Pine Knob and Full Circle Moments

When I saw the date pop up on our weekly updates from Rick Springfield’s managers a few months back, a little shiver went up my spine.  “DTE Energy Theater, Clarkston, MI.”   That was the new name for the ampitheater that had been known as Pine Knob when I was growing up.  It was the scene of the crime for my first concert, which of course had been Rick Springfield.  It had also been where I’d felt my first taste of idealism crushed when my fantasy of waiting by the backstage door to meet my idol had been swiftly and unceremoniously dismissed.

The thought of seeing Rick there again, as an adult who not only had met him after all but now was working for him, was impossible to resist.  I set up plans to visit my sister that weekend and asked Rick for my customary 2 tickets and passes to the show.

Walking into the theatre had been surreal; so little had changed over the last nearly twenty years since I’d seen him here last.  The lawn was vast, the seating area was huge.  I’d gotten here early, just as I had twenty years before, but this time as I descended the row after row after row down to my seats, I was greeted by other fans who knew me from my work for him.  My sister whispered under her breath about this one being fake and that one being unattractive as we finally found our seats in the center section, third row.

A far cry from the thirteenth row that I’d stood in back in 1984; the ten rows might have well been a million.

Every so often I would glance behind me at the huge concert theater; I felt a tinge of awe and excitement as I watched it fill, just as it had at the height of Rick’s popularity in the 1980s.  As the lights went down and the familiar music of Rick’s opening boomed out of the speakers, I willed myself to stay in the moment.  It wasn’t hard.  During Rick’s show in the 1980s I had felt an overwhelming need for him to notice me, and a bitter realization that he wasn’t going to as the show wore on.  This time, I had no such need; it was therefore ironic to me that during Rick’s foray into the audience, he paused right in front of me to play his guitar during the song, “Human Touch”.  He grinned as he straddled my chair and my face grew beet red; my sister clutched his leg and screamed “This is awesome!”

After the final encore was sung, it was time.  Time to retrace my steps from nineteen years ago to the backstage door.

I pulled our backstage passes out of my bag and marveled as we were pulled out of the crowd gathered at the entrance backstage.  Dozens of adult women stood there and watched as the guards plucked my sister and I from the pack and marched us down the walkway.  I absorbed carefully every bit of it; what everything looked like, how long the walk was.  Finally, we were brought into the hallway outside of Rick’s dressing room, where a much smaller group of women was gathered, waiting to meet him.  This time Rick’s manager pulled us out of the fray and into the dressing room.

I’d been in one of Rick’s dressing rooms a few times, and they were all mostly the same.  This one was pretty large, brightly lit, with bottles of water and food lining some of the tables.  Comfortable sofas with band members lounging broke up the space.  A few of them greeted me, and I introduced my sister while Rick went out to meet the radio station winners in the hallway.  “He’ll be back in in five minutes,” the tour manager told me.  “Grab something to eat or drink if you want.”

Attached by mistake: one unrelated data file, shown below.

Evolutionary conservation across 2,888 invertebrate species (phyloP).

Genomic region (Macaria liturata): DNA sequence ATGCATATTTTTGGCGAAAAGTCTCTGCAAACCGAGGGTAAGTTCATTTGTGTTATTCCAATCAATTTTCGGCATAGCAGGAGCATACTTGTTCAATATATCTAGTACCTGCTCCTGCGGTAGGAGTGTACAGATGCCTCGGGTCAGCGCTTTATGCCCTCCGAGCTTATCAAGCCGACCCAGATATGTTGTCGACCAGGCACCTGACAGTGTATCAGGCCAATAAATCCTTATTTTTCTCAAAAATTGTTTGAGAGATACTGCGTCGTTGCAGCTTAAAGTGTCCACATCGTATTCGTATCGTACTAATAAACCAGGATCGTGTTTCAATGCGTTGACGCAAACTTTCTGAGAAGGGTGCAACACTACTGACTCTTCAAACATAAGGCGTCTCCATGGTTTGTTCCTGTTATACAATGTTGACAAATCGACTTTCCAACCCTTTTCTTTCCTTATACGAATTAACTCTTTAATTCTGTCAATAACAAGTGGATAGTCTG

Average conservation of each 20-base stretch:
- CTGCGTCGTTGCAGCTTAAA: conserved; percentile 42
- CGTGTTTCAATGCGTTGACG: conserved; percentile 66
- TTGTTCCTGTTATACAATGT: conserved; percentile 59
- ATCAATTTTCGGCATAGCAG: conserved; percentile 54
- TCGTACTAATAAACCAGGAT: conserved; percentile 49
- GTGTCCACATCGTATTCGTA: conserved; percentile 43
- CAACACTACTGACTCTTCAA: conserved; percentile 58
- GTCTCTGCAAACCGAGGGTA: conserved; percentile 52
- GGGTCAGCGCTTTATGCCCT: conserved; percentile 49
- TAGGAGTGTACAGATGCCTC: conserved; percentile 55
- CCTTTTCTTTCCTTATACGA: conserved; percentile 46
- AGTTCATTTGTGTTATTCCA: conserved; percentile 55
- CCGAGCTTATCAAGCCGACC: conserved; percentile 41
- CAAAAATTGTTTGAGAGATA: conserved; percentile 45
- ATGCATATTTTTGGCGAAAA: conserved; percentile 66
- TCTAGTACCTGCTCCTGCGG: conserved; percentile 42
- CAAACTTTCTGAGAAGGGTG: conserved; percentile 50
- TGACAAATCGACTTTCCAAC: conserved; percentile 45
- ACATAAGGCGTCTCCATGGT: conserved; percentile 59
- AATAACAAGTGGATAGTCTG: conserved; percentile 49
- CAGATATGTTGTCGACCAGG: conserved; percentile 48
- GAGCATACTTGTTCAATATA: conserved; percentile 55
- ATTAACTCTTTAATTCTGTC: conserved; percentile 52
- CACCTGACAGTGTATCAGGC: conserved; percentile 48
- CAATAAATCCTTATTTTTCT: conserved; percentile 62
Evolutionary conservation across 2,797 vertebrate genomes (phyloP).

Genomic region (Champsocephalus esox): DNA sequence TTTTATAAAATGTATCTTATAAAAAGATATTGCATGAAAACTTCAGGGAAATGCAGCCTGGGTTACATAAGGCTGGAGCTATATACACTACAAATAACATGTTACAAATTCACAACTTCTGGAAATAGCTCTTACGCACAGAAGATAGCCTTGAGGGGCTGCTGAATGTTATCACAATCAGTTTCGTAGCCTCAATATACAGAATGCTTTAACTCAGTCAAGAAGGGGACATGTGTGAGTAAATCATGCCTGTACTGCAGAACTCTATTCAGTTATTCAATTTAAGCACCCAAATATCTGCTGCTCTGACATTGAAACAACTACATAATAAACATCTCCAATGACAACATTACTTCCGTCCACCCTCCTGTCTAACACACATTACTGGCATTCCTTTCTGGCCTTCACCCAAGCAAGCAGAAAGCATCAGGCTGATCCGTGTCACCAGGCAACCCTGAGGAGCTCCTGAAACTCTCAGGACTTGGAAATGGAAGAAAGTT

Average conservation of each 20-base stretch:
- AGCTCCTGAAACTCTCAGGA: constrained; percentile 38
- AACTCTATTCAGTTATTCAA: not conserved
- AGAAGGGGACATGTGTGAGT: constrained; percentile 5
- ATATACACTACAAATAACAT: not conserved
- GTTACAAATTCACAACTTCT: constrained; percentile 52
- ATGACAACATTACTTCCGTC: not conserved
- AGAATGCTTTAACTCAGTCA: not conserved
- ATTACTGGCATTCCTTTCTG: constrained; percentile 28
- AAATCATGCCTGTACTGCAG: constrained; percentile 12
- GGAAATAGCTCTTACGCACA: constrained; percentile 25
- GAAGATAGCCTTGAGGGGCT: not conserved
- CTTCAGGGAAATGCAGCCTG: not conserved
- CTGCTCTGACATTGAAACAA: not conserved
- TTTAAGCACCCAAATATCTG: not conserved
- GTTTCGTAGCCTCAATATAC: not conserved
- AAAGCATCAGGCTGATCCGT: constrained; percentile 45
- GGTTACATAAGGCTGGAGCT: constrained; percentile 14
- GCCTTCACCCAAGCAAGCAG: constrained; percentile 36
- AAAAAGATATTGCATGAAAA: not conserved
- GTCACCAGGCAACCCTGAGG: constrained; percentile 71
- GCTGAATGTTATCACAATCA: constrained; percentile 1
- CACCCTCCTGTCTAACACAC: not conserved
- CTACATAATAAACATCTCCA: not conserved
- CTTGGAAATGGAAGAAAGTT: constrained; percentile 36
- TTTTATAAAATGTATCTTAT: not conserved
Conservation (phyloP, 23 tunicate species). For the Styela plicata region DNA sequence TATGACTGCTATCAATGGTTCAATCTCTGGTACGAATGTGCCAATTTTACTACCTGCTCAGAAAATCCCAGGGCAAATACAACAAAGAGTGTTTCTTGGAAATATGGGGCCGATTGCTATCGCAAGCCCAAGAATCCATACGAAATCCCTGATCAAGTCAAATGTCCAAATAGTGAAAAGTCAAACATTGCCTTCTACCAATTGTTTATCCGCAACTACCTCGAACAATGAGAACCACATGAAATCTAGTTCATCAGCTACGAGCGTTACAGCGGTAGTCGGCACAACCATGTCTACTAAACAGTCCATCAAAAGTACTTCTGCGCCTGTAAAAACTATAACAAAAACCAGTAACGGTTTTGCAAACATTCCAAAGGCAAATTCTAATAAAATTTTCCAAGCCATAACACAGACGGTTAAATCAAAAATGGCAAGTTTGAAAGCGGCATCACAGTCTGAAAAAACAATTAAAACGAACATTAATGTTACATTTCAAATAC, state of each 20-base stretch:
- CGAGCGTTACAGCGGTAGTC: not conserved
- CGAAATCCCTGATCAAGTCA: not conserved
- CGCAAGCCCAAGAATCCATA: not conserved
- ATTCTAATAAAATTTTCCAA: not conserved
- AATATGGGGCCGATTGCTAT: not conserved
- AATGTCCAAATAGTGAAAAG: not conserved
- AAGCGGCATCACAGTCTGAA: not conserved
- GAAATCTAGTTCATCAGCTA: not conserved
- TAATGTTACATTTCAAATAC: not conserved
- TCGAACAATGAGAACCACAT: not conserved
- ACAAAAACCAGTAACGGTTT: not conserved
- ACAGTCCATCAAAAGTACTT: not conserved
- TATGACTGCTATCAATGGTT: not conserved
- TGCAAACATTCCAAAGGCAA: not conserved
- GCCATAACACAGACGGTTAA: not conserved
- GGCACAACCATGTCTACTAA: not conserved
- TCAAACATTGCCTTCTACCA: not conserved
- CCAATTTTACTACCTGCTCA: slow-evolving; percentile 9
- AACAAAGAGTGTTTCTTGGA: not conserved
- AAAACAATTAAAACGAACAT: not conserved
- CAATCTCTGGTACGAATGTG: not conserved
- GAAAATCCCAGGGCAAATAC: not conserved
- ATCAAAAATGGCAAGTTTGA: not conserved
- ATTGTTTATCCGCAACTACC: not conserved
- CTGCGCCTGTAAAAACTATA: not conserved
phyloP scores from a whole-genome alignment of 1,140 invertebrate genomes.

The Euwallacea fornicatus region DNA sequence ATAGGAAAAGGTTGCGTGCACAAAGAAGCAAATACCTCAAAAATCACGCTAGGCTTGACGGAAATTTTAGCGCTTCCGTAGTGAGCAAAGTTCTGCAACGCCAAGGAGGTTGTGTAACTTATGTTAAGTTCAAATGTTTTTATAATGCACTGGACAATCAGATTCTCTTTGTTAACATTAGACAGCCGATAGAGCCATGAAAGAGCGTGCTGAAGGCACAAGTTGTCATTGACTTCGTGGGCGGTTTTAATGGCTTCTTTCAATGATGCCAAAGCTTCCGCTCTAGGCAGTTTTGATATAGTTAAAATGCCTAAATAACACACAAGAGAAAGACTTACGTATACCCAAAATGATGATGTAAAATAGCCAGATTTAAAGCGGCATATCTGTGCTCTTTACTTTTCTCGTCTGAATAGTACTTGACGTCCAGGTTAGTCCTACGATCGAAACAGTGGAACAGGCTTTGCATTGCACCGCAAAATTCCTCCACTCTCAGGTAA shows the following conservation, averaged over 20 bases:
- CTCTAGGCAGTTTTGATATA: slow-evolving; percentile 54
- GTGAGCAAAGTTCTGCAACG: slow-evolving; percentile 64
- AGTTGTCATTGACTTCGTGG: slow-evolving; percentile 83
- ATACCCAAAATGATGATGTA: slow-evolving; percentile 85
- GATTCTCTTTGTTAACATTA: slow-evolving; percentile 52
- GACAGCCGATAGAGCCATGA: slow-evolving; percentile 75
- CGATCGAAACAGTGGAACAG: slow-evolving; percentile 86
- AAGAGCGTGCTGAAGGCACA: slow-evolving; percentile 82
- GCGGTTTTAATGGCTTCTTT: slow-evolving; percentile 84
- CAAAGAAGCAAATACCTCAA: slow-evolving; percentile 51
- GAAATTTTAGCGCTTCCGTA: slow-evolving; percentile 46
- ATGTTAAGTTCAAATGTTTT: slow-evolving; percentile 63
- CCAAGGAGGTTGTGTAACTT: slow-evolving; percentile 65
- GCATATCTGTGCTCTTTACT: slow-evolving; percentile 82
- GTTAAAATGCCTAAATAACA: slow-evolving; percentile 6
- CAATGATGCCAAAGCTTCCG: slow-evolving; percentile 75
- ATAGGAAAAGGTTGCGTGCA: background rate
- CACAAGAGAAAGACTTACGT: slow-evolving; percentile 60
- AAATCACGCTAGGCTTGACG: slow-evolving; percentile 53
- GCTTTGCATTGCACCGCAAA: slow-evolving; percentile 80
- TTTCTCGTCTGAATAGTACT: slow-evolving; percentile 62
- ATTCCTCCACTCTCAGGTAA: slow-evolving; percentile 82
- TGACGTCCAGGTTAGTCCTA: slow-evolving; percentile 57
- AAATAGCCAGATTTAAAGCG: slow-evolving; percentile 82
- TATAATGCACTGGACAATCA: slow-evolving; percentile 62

I still couldn’t get over the fact that I was here, in the dressing room at Pine Knob.  I pulled my bag off of my shoulder and said to my sister, “Who would have ever thought 19 years ago that I’d be here, in his dressing room, no big deal, go sit over there.  Like they’re used to me being here.”

She looked confused.  “Well, aren’t they?”

“I guess so,” I answered doubtfully.  “But I guess it’s just the gravity of here.  It’s a full circle thing.  I can literally feel the circle closing.”

“You can feel what closing?” said a sweaty Rick Springfield, slapping me on the shoulder as he went to sit in the chair next to me.

I paused, and took a moment to gather up my notebook and notes on what I needed to discuss with him.  But somehow, they were blurry as the emotion welled up in my chest.  “The circle.  It might sound crazy and weird, but this is the first place I ever saw you in concert.  I was way back in the thirteenth row, and all during the show, I remember thinking:   I’ll never connect with him, he’ll never know how important he was in my life.  I went up to the backstage door that night, and begged the guards to let me see you, but of course you know that they didn’t take pity on the little blond girl that was like every little blond girl out there waiting for you.”

Rick nodded, a half smile playing on his lips, encouraging me to continue.  Suddenly, though, I felt childish and stupid.  How was he ever going to take me seriously if I sat here and spun tales about how much I’d had a crush on him as a teenager?

“Well anyway, it kind of came over me tonight, again, here, what it was to feel like that, all that angst and sadness.  I just wanted to be able to reach back 19 years and tell that little blond girl:  ‘It’s OK.  It will get better.  It will get a lot better than just meeting him backstage one night.’ ”  I looked at him then, really looked at him, to see if my story was playing as silly or serious.

His expression was unforgettable.  “Thank you for telling me that story.  I love that things did get better for you and that I was lucky enough for you to not give up on that dream.”

Rick Springfield.  Lucky to have met me?  Wow.

I wanted to take that moment and bottle it up to savor, again and again, for the rest of my life.

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